International Air Transport Association said on Tuesday that it will be
difficult for the European Union to implement the Emissions Trading Scheme
since over 30 countries oppose it.
countries like China, India and Russia are not going to comply, it
is very hard to say how the EU is going to implement the scheme," said
Paul Steele, IATA's director of aviation environment.
airlines, along with two Indian counterparts, have not submitted 2011 carbon
emissions data to the EU yet, while 1,200 carriers have handed over the
reports, Connie Hedegaard, the EU's climate commissioner, said on May 16.
The EU will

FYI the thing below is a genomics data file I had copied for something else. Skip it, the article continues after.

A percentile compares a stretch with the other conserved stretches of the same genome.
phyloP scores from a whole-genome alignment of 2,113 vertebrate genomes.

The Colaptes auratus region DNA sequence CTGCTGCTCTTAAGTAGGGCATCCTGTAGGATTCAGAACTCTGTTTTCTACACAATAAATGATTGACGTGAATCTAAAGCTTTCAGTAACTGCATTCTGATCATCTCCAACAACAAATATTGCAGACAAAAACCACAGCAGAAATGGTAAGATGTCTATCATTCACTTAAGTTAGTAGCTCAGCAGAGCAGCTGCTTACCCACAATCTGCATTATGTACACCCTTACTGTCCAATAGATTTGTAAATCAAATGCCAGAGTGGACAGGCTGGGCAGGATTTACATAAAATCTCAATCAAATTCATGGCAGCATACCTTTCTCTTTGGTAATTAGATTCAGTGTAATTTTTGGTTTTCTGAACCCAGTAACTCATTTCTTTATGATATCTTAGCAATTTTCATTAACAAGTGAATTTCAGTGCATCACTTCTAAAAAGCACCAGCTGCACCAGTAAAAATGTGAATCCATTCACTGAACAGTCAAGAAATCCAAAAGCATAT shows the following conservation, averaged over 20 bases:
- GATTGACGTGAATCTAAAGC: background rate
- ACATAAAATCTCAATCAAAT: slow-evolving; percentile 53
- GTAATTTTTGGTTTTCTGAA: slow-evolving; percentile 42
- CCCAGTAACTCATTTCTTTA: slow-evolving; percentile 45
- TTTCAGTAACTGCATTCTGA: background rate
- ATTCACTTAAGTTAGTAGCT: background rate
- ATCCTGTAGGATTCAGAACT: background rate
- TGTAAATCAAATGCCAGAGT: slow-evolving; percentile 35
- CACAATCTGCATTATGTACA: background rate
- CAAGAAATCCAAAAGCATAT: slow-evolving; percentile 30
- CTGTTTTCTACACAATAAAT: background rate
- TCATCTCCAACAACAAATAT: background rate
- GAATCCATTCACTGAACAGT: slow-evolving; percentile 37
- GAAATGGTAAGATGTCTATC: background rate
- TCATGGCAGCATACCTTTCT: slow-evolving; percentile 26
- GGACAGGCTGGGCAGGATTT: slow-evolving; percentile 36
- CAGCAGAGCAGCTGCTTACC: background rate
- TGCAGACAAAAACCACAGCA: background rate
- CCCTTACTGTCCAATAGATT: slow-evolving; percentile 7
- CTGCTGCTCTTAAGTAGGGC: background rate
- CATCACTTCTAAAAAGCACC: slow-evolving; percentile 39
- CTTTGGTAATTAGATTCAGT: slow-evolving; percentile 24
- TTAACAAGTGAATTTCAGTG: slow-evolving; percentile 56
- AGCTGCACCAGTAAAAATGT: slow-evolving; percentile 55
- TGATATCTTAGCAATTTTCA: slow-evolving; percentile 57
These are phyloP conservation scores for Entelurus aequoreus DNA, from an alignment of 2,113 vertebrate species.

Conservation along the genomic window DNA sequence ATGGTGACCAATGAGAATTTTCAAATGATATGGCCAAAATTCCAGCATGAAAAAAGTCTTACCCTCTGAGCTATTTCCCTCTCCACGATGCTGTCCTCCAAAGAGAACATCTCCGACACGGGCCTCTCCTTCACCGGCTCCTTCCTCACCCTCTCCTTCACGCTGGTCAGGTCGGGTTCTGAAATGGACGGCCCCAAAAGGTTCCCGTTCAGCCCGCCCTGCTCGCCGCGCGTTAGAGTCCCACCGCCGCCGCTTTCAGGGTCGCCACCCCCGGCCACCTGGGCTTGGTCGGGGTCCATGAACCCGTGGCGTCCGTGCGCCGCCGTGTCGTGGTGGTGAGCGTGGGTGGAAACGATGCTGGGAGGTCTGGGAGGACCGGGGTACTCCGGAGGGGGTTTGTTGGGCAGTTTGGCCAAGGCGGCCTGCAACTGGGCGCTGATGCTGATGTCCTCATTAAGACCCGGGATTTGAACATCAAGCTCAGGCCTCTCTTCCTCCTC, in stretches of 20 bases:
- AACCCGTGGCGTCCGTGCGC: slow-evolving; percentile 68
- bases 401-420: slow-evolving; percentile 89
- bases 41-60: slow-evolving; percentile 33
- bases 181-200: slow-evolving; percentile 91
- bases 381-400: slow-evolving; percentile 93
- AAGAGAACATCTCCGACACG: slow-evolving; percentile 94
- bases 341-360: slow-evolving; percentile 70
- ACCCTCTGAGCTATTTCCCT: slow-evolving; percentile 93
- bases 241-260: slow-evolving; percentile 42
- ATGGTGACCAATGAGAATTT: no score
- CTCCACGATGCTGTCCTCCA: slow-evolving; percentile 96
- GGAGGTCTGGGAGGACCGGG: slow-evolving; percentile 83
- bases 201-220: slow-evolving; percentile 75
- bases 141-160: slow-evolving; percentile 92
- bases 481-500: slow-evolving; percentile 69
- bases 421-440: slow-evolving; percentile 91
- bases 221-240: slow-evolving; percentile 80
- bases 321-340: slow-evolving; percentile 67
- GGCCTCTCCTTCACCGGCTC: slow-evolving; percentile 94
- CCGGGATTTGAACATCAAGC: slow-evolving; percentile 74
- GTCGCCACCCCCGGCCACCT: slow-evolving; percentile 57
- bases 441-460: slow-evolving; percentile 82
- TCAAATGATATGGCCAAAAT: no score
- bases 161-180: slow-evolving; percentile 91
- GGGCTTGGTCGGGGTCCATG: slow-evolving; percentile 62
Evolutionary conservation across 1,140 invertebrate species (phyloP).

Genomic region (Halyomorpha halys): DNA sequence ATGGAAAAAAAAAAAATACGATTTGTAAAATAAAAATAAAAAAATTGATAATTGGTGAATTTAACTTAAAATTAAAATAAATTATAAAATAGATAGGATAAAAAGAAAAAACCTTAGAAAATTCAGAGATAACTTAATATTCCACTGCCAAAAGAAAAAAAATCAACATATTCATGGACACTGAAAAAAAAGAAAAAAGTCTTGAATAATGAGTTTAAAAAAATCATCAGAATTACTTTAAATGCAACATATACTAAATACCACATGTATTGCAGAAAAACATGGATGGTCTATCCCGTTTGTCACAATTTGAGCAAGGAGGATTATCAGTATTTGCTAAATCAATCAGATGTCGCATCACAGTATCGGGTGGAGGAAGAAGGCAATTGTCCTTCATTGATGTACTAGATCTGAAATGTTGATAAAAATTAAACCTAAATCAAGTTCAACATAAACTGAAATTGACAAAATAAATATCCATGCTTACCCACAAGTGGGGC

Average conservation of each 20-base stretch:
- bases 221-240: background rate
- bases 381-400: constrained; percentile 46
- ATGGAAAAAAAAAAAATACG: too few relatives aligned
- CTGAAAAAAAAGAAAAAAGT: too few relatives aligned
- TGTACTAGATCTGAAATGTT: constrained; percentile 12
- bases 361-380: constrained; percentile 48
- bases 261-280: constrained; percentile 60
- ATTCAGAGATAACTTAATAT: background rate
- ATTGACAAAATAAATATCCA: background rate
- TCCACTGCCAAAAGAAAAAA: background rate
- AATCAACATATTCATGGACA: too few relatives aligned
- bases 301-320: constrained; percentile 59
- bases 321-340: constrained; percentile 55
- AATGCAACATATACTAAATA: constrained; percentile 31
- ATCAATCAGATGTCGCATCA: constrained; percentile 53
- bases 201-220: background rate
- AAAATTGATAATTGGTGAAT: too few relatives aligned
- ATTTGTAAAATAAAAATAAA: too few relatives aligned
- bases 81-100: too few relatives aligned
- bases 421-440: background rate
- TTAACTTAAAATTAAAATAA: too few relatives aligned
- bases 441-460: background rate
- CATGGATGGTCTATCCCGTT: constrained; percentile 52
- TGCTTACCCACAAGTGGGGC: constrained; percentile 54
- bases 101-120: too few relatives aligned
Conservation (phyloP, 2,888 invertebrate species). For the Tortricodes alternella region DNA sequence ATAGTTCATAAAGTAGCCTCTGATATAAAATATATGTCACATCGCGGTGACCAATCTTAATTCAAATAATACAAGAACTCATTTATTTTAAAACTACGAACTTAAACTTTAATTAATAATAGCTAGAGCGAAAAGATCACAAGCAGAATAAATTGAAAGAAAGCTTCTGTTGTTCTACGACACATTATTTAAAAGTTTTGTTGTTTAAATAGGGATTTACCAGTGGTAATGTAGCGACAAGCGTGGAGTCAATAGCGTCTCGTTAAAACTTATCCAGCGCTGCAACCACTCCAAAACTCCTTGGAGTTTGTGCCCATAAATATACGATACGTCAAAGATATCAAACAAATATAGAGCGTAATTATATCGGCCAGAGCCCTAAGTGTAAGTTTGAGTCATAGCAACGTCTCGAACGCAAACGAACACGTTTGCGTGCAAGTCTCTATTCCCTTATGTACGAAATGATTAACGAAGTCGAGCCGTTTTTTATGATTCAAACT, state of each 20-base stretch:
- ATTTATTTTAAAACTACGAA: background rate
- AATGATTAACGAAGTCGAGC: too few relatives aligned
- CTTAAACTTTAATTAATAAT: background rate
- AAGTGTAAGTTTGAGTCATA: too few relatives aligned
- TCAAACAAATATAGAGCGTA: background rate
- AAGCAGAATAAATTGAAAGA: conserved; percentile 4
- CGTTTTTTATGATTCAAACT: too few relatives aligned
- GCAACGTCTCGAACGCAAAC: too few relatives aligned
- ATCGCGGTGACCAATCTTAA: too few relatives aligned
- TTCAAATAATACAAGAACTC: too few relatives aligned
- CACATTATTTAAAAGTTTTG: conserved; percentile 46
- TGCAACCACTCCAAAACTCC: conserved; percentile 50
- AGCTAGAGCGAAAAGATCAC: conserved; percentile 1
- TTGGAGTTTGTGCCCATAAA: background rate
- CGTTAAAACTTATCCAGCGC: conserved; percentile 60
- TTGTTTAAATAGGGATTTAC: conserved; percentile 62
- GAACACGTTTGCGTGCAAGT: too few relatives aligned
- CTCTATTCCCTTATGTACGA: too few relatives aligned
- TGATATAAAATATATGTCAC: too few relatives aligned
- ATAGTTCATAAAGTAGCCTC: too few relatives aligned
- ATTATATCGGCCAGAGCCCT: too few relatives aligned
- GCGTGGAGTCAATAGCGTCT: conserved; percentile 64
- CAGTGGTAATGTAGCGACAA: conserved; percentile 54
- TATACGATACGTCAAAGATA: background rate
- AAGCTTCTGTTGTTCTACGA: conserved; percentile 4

penalize airlines that do not report the data by mid-June, Hedegaard said.
IATA's Steele said that he is interested to see which country will be penalized
and whether the issue goes that far.
It will be
difficult to get the 27 member countries to agree on the scheme and it is even
more difficult to guarantee that all the countries take action, Steele added.
On the other
hand, European countries also risk breaking the International Civil Aviation
Covenant if they punish Chinese and Indian airlines.
“The EU's scheme
is not just an industry issue, but a sovereignty problem,” Steele said.
The IATA is
ratcheting up the pressure on the EU to stand down in the face of an
increasingly bitter standoff over the ETS scheme to enable progress towards a
global solution on aviation emissions.
is working hard to finalize a market-based global solution, which will be
presented in September 2013.
The IATA has
three global industry targets - one is to cut net carbon dioxide emissions by
50 percent over 2005 levels by 2050. (nvn)